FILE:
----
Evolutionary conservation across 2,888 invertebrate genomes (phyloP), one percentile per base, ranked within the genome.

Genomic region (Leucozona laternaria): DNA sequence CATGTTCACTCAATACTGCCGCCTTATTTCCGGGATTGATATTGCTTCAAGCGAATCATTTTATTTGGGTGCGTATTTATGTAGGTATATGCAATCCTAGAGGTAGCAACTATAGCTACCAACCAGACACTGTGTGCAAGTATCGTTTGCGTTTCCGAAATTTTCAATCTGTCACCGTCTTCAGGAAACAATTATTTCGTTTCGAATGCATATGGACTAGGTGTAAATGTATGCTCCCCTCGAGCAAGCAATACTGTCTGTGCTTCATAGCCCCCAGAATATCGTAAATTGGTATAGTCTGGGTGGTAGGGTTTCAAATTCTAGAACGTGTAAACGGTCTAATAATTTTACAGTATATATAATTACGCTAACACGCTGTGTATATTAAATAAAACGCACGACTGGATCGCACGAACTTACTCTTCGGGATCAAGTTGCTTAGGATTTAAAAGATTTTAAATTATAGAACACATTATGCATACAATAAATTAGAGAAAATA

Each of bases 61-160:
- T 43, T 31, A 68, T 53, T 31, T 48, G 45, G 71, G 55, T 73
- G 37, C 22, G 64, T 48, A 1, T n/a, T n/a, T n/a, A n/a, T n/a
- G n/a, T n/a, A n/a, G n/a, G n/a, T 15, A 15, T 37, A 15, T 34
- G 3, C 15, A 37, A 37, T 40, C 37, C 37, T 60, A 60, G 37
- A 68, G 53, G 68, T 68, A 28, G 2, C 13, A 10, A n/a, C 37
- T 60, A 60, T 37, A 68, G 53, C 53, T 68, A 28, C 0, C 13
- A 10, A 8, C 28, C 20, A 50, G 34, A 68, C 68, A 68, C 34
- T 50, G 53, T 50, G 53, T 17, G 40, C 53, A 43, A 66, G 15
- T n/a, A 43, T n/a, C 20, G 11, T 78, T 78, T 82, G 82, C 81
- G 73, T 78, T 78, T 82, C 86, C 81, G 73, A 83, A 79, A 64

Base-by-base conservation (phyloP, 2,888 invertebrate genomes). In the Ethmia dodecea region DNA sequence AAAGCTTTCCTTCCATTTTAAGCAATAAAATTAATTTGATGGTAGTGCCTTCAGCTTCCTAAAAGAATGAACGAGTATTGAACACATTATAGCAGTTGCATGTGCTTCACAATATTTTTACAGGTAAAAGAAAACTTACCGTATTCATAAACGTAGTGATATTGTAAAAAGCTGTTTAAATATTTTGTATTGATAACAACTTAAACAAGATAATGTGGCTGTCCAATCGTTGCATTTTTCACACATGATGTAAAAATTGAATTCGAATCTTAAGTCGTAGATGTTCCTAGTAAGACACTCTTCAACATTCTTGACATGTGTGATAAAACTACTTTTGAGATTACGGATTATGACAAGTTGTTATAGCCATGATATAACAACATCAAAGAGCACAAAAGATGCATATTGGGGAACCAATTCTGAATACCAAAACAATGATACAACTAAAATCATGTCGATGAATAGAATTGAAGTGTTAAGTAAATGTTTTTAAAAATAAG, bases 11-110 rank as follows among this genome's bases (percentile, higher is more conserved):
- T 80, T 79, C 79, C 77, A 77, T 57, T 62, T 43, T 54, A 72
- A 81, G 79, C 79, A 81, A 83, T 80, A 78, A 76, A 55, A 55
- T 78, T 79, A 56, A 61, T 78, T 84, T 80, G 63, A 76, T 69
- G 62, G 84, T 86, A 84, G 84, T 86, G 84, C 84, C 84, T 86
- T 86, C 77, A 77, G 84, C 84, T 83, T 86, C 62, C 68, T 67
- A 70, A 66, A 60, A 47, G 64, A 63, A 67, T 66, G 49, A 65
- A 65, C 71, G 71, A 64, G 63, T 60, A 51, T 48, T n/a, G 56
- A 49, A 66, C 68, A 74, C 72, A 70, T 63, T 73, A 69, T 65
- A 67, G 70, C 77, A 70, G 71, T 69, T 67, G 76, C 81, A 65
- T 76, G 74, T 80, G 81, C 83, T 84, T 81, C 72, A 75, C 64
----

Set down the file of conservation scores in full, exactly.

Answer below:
Evolutionary conservation across 2,888 invertebrate genomes (phyloP), one percentile per base, ranked within the genome.

Genomic region (Leucozona laternaria): DNA sequence CATGTTCACTCAATACTGCCGCCTTATTTCCGGGATTGATATTGCTTCAAGCGAATCATTTTATTTGGGTGCGTATTTATGTAGGTATATGCAATCCTAGAGGTAGCAACTATAGCTACCAACCAGACACTGTGTGCAAGTATCGTTTGCGTTTCCGAAATTTTCAATCTGTCACCGTCTTCAGGAAACAATTATTTCGTTTCGAATGCATATGGACTAGGTGTAAATGTATGCTCCCCTCGAGCAAGCAATACTGTCTGTGCTTCATAGCCCCCAGAATATCGTAAATTGGTATAGTCTGGGTGGTAGGGTTTCAAATTCTAGAACGTGTAAACGGTCTAATAATTTTACAGTATATATAATTACGCTAACACGCTGTGTATATTAAATAAAACGCACGACTGGATCGCACGAACTTACTCTTCGGGATCAAGTTGCTTAGGATTTAAAAGATTTTAAATTATAGAACACATTATGCATACAATAAATTAGAGAAAATA

Each of bases 61-160:
- T 43, T 31, A 68, T 53, T 31, T 48, G 45, G 71, G 55, T 73
- G 37, C 22, G 64, T 48, A 1, T n/a, T n/a, T n/a, A n/a, T n/a
- G n/a, T n/a, A n/a, G n/a, G n/a, T 15, A 15, T 37, A 15, T 34
- G 3, C 15, A 37, A 37, T 40, C 37, C 37, T 60, A 60, G 37
- A 68, G 53, G 68, T 68, A 28, G 2, C 13, A 10, A n/a, C 37
- T 60, A 60, T 37, A 68, G 53, C 53, T 68, A 28, C 0, C 13
- A 10, A 8, C 28, C 20, A 50, G 34, A 68, C 68, A 68, C 34
- T 50, G 53, T 50, G 53, T 17, G 40, C 53, A 43, A 66, G 15
- T n/a, A 43, T n/a, C 20, G 11, T 78, T 78, T 82, G 82, C 81
- G 73, T 78, T 78, T 82, C 86, C 81, G 73, A 83, A 79, A 64

Base-by-base conservation (phyloP, 2,888 invertebrate genomes). In the Ethmia dodecea region DNA sequence AAAGCTTTCCTTCCATTTTAAGCAATAAAATTAATTTGATGGTAGTGCCTTCAGCTTCCTAAAAGAATGAACGAGTATTGAACACATTATAGCAGTTGCATGTGCTTCACAATATTTTTACAGGTAAAAGAAAACTTACCGTATTCATAAACGTAGTGATATTGTAAAAAGCTGTTTAAATATTTTGTATTGATAACAACTTAAACAAGATAATGTGGCTGTCCAATCGTTGCATTTTTCACACATGATGTAAAAATTGAATTCGAATCTTAAGTCGTAGATGTTCCTAGTAAGACACTCTTCAACATTCTTGACATGTGTGATAAAACTACTTTTGAGATTACGGATTATGACAAGTTGTTATAGCCATGATATAACAACATCAAAGAGCACAAAAGATGCATATTGGGGAACCAATTCTGAATACCAAAACAATGATACAACTAAAATCATGTCGATGAATAGAATTGAAGTGTTAAGTAAATGTTTTTAAAAATAAG, bases 11-110 rank as follows among this genome's bases (percentile, higher is more conserved):
- T 80, T 79, C 79, C 77, A 77, T 57, T 62, T 43, T 54, A 72
- A 81, G 79, C 79, A 81, A 83, T 80, A 78, A 76, A 55, A 55
- T 78, T 79, A 56, A 61, T 78, T 84, T 80, G 63, A 76, T 69
- G 62, G 84, T 86, A 84, G 84, T 86, G 84, C 84, C 84, T 86
- T 86, C 77, A 77, G 84, C 84, T 83, T 86, C 62, C 68, T 67
- A 70, A 66, A 60, A 47, G 64, A 63, A 67, T 66, G 49, A 65
- A 65, C 71, G 71, A 64, G 63, T 60, A 51, T 48, T n/a, G 56
- A 49, A 66, C 68, A 74, C 72, A 70, T 63, T 73, A 69, T 65
- A 67, G 70, C 77, A 70, G 71, T 69, T 67, G 76, C 81, A 65
- T 76, G 74, T 80, G 81, C 83, T 84, T 81, C 72, A 75, C 64